Any exercise of the teaching authority of
the pope or bishops, with the exception of a solemn proclamation. Examples of
this ordinary teaching authority include the teachings of a local bishop, the
pastoral letters of the bishops' conference, the encyclical letters of the pope
and the documents of Vatican II (because the Council did not use its authority
to define any new dogma of the Catholic faith).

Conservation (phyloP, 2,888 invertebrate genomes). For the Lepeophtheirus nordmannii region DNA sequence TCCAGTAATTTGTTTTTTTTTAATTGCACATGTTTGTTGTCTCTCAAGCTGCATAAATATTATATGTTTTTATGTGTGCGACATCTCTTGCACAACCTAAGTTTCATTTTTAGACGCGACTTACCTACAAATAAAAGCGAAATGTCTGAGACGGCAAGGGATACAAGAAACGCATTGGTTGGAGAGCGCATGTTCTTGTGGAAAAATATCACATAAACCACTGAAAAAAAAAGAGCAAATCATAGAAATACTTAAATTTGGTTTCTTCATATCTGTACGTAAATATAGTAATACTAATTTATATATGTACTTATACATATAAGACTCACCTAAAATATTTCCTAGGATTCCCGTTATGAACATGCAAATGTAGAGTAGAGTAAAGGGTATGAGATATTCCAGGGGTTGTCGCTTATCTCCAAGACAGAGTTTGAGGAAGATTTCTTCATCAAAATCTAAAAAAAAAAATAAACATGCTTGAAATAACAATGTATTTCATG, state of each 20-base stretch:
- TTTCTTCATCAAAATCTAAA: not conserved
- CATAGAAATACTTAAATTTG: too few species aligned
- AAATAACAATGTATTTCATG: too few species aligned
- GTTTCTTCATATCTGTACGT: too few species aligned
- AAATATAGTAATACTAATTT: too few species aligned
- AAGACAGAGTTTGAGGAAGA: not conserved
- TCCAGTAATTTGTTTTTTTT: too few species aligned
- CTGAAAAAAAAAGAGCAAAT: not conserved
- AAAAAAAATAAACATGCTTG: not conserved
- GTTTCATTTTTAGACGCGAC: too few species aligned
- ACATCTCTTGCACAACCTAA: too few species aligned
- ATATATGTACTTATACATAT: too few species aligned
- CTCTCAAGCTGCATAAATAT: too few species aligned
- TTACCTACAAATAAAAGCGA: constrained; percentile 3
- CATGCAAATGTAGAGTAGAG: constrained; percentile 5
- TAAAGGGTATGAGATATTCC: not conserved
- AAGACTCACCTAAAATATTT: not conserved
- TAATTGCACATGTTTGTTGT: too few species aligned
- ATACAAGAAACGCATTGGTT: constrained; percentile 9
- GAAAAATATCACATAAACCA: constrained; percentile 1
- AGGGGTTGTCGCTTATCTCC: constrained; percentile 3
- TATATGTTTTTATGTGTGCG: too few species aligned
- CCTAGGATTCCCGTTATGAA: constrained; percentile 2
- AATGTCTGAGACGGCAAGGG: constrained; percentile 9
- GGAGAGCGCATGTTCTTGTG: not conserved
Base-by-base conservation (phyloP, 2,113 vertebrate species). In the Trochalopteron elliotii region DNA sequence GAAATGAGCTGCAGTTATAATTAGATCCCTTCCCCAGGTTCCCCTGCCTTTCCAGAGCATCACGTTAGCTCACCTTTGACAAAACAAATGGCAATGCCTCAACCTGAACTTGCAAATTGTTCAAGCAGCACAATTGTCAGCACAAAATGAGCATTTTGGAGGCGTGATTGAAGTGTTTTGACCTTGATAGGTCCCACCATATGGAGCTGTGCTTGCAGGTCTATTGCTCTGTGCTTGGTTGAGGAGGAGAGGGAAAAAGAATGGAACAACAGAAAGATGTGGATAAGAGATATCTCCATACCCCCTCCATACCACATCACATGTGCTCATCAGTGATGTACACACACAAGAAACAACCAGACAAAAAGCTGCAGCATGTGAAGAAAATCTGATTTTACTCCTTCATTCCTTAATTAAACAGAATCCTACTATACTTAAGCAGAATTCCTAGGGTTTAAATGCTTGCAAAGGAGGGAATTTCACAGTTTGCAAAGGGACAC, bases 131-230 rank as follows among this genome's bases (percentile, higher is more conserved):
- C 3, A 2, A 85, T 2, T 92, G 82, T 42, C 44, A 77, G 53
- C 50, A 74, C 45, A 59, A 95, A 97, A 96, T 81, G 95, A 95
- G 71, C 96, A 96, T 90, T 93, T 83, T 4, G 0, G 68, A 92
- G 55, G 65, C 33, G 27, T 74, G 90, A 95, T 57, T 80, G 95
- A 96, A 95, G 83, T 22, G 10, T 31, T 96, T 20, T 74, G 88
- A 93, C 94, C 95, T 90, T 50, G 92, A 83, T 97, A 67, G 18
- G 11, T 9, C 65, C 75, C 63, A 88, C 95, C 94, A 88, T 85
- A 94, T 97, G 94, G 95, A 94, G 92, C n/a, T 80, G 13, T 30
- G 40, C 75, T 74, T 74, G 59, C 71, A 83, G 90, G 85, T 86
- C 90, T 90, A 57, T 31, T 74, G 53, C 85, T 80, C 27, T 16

The universal ordinary magisterium is the teaching of all the bishops dispersed throughout the world with the pope. There can be cases of infallible teaching by the ordinary magisterium. Vatican II described the necessary conditions for this to occur: 1) the doctrine must be taught unanimously by all the bishops, 2) absolute assent on the part of all the faithful must be explicitly called for. Examples of such teachings not solemnly defined but taught as divinely revealed include some of the basic articles of the Christian faith: for example, that Jesus is Lord and that God raised him from the dead.
Youth Update Glossary
St. Anthony Messenger Press, 2002